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Chinese man crosses Taiwan Strait by rubber dinghy, seeking ‘freedom and equality’

The Taiwan Strait is heavily patrolled by Chinese and Taiwanese coast guard ships and naval vessels. U.S. Navy ships such as the guided-missile destroyer USS John S. McCain, seen here transiting the strait on Dec. 30, 2020, also pass through the area. (Mass Communication Specialist 2nd Class Markus Castaneda/AP)
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A Chinese man appeared to sail undetected through the highly militarized Taiwan Strait in a rubber dinghy, fleeing his native China for Taiwan in search of “freedom,” according to Taiwan’s Coast Guard Administration.

The man, identified only by his surname, Zhou, left Shishi county in Quanzhou, a port city in Fujian province, at 10 a.m. on Friday, arriving more than 10 hours later at Taichung port on Taiwan’s western coast, Taiwan’s Coast Guard said on Monday. Officials said they were still investigating Zhou’s journey over the 100-mile stretch of sea between China and Taiwan, which is patrolled by hundreds of Chinese and Taiwanese coast guard ships and naval vessels.

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Coast Guard officials, relaying Zhou’s account of his journey, told reporters he had traveled in a rubber raft measuring 8.8 feet by 5 feet that he bought on the Chinese e-commerce site Taobao and fitted it with an outboard motor. Zhou, who officials said was born in 1986, brought with him 23 gallons of fuel and essentially no other belongings.

Zhou was found by local dock workers who gave him a lunchbox after he said he had sailed over from China. One of the workers notified their manager, who then called authorities.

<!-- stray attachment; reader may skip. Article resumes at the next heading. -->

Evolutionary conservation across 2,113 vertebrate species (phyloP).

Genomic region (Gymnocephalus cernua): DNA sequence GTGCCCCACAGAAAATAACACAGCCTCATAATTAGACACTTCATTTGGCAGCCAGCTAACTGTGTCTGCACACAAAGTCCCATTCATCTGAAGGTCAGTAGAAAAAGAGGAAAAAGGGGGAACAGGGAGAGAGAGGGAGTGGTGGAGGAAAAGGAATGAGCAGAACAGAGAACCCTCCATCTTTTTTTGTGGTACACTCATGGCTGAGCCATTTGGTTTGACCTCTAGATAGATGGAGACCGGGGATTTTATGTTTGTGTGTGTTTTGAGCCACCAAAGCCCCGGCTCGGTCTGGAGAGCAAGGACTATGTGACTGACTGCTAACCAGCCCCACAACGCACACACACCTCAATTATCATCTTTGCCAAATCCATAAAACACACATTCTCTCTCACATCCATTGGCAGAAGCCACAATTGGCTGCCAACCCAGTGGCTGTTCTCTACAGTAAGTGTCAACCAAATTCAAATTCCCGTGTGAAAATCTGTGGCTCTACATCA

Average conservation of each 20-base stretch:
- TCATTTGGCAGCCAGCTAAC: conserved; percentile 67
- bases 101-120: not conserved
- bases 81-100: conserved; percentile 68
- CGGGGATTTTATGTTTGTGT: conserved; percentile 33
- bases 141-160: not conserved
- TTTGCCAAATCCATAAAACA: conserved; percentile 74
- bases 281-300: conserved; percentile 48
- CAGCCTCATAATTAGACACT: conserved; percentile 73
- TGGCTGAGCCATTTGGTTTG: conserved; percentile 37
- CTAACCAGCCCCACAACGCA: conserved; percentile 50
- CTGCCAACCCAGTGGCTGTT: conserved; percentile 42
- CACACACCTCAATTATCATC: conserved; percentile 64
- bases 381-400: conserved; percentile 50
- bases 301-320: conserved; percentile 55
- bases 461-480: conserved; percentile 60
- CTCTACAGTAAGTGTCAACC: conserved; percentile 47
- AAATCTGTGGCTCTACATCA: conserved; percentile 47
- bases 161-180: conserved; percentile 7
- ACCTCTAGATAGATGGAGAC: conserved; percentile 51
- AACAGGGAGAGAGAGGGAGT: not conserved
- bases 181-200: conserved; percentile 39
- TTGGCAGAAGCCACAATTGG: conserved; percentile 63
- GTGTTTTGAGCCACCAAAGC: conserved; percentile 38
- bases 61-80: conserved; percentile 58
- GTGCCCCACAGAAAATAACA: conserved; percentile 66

In a video confirmed by the Central Branch of the Coast Guard Administration as an interview with Zhou by the Taichung Harbor Police, Zhou can be heard saying, “Taiwan has more freedom and equality.” When a police officer asks whether life in China is so bad, Zhou says: “I believe it is all kinds of bad."

The incident has prompted concerns about the security of the contentious waterway at a time when military observers worry that long-standing tensions between the governments of China, Taiwan and the United States, which is committed to defending Taiwan, could boil over into military conflict.

Beijing, which claims that democratically governed Taiwan belongs to the People’s Republic of China, has ramped up armed patrols and military sorties near Taiwan as a show of intimidation. As the Biden administration draws closer to Taiwan, continuing some of President Donald Trump’s policies, China has stepped up its criticism of Washington.

On Sunday, the Chinese Embassy in France attacked its U.S. counterpart there for supporting “secessionist forces” in Taiwan by inviting Taiwanese officials to a lunch on Friday. Urging the United States to “immediately stop all forms of official exchanges between the United States and Taiwan island,” the embassy said the “U.S. maneuvering can never change the fact that there is only one China in the world.”

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In response to questions over whether the incident represented a “national security” blind spot, the director of the Fourth Patrol District Command of Taiwan’s Coast Guard, Hong Yishun, said the coast guard’s radar covers 12 nautical miles offshore.

“There are no blind spots, but we do not discount the possibility that [Zhou] was hidden by the cargo ships and other larger vessels,” Hong said on Monday.

Zhou, who is being held in a detention center in Taichung, could face up to three years in prison and a fine, as well as possible repatriation. The Central Branch of the Coast Guard said Zhou was “in good condition” and undergoing a 14-day quarantine.

Zhou is not the first to flee China for Taiwan in the name of freedom. Last August, 12 Hong Kong protesters were arrested at sea as they tried to escape for Taiwan, running from Beijing’s clampdown on their city. Between 2008 and 2020, more than 400 Chinese nationals have been detained for illegally entering Taiwan as stowaways, according to data from Taiwan’s Coast Guard administration.

Alicia Chen and Pei Lin Wu in Taipei and Lyric Li in Seoul contributed to this report.

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